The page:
Intel 8080, 8-bit microprocessor, during the evolvement of processors

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I’m just wondering about processors, I need Intel 8080 specifications

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Answered By 0 points N/A #160701

Intel 8080, 8-bit microprocessor, during the evolvement of processors

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Intel 8080 is one of those that are involved in the microprocessors evolution during 1960-1980.

It was released during 1970’s and considered as the first modern 8-bit microprocessor.

The 8080 address more memory and execute additional instructions but it execute 10 times faster than the 8008.

It is 10 times faster than 8008 microprocessor because it requires only 2.0 micro seconds to process 500,000 instructions per seconds.

8080 is compatible with TTL (Transistor-Transistor-Logic), whereas the 8008 is not directly compatible.

This made interfacing much easier and less expensive.

The 8080 also addressed four times more memory than 8008; it is from 64KB to 16KB.

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Answered By 566215 points N/A #160702

Intel 8080, 8-bit microprocessor, during the evolvement of processors

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Intel 8080 is one of the earliest microprocessor created by Intel.

It is an 8-bit microprocessor that is designed and manufactured by Intel in mid 1970s.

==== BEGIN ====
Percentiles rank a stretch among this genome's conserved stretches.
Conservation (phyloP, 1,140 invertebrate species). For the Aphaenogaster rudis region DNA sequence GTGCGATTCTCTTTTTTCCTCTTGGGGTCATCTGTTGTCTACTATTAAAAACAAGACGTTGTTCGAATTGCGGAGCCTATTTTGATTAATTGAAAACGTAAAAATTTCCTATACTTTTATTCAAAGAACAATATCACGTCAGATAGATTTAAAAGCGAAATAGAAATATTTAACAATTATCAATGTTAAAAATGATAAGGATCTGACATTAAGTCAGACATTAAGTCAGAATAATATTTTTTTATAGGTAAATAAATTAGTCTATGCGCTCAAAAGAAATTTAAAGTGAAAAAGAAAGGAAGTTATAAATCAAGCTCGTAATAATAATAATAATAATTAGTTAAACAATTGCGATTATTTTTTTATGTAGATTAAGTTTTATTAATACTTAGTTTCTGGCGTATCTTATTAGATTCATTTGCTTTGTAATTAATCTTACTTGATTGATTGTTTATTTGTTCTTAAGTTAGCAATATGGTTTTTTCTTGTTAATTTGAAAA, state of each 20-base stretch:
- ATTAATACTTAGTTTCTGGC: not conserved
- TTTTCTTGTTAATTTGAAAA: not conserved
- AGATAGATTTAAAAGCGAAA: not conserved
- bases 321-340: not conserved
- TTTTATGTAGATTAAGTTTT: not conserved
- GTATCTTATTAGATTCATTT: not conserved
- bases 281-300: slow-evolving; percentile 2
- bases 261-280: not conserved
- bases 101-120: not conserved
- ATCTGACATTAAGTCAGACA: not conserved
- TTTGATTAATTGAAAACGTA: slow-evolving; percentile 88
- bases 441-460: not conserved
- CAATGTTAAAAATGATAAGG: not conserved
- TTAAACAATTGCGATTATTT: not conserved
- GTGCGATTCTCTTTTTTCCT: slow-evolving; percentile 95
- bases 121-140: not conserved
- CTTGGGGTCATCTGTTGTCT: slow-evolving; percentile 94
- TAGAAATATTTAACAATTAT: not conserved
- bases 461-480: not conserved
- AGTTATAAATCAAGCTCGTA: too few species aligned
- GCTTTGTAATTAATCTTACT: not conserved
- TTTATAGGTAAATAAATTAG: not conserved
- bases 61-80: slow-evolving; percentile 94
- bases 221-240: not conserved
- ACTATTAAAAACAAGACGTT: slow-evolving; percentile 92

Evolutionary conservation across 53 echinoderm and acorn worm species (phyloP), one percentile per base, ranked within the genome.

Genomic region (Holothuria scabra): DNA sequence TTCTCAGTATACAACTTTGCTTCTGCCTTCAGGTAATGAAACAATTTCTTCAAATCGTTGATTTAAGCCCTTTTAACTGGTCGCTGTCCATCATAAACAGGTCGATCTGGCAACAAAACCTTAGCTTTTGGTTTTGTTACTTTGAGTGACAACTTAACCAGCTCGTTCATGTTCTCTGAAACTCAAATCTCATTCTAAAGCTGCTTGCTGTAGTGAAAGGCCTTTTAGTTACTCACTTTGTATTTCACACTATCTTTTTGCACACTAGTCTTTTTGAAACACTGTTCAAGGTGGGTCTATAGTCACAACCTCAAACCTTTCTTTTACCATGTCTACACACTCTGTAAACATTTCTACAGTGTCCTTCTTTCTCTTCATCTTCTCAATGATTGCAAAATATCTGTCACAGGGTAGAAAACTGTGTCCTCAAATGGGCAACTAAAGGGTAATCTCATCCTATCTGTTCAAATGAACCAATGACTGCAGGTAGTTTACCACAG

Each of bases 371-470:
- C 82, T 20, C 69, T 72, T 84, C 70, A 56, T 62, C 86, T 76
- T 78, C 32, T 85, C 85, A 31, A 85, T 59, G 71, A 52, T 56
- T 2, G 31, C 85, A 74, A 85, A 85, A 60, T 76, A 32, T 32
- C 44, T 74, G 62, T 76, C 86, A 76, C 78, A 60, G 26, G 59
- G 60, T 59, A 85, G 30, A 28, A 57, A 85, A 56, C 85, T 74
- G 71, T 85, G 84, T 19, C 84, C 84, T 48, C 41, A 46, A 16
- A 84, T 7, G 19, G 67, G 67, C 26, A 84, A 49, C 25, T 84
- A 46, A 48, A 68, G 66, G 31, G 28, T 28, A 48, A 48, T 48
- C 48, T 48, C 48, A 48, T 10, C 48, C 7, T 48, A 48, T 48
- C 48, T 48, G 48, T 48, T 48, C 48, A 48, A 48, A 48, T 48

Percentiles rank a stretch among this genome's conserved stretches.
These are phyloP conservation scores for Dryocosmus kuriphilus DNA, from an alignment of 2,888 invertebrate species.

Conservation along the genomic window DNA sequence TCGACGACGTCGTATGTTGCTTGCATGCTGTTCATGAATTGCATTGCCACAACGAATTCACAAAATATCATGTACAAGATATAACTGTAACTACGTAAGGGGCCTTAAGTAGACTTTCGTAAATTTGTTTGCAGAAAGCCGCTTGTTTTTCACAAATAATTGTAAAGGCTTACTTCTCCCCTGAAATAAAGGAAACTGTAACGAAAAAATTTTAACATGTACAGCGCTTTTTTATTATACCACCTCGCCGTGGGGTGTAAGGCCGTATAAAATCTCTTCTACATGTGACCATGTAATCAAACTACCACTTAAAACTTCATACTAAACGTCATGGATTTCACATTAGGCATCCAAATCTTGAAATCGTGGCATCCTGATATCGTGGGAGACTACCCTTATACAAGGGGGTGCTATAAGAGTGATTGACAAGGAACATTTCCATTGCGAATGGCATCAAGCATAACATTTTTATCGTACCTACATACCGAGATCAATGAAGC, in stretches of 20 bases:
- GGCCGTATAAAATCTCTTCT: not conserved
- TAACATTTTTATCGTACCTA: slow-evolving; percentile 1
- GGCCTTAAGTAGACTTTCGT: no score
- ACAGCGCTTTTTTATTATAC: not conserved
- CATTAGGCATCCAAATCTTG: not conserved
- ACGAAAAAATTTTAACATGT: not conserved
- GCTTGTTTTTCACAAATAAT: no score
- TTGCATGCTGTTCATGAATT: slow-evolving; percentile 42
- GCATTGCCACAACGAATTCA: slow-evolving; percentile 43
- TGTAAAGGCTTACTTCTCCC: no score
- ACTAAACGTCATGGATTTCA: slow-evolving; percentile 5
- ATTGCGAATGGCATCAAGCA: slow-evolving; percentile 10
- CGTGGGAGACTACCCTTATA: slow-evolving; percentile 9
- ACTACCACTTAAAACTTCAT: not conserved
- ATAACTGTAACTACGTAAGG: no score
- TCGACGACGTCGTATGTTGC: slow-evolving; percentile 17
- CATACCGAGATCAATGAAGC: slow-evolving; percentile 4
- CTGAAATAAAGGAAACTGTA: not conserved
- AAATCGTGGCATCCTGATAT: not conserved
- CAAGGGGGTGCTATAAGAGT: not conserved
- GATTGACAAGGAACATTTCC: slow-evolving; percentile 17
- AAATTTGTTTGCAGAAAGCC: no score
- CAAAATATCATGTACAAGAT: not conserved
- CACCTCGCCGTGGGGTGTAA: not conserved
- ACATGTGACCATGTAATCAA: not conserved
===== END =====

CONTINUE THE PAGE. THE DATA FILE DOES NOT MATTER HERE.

Here are its specifications for your own personal reference:

Intel 8080 Specifications

  • Number of transistors – 6,000 transistor on die
  • Clock speed – 2 MHz
  • Instruction set – 75 instructions
  • Registers- 7 8-bit registers
  • Introduction date – January 4, 1974
  • Initial cost – $360 each

Like competing microprocessors, for example the Motorola 6800, Intel 8080 uses registers that are only 8-bit wide. The 8080 is the lineal ancestor of Intel’s later designs, the 8088, 8086, 186, 286, 386, 486 and all of Intel’s Pentium processors. The 8080 was the lineal descendant of the Intel 4004 and Intel 8008 microprocessors.

Later integrated circuits intended for embedded computer applications, like the Intel 8052, integrated the Intel 8080 architecture, memory, and what had previously been various support chips on a single chip, allowing a "computer on a chip". The 8052 was embedded in non-computer devices like microwave ovens, and electronic fuel ignitions.

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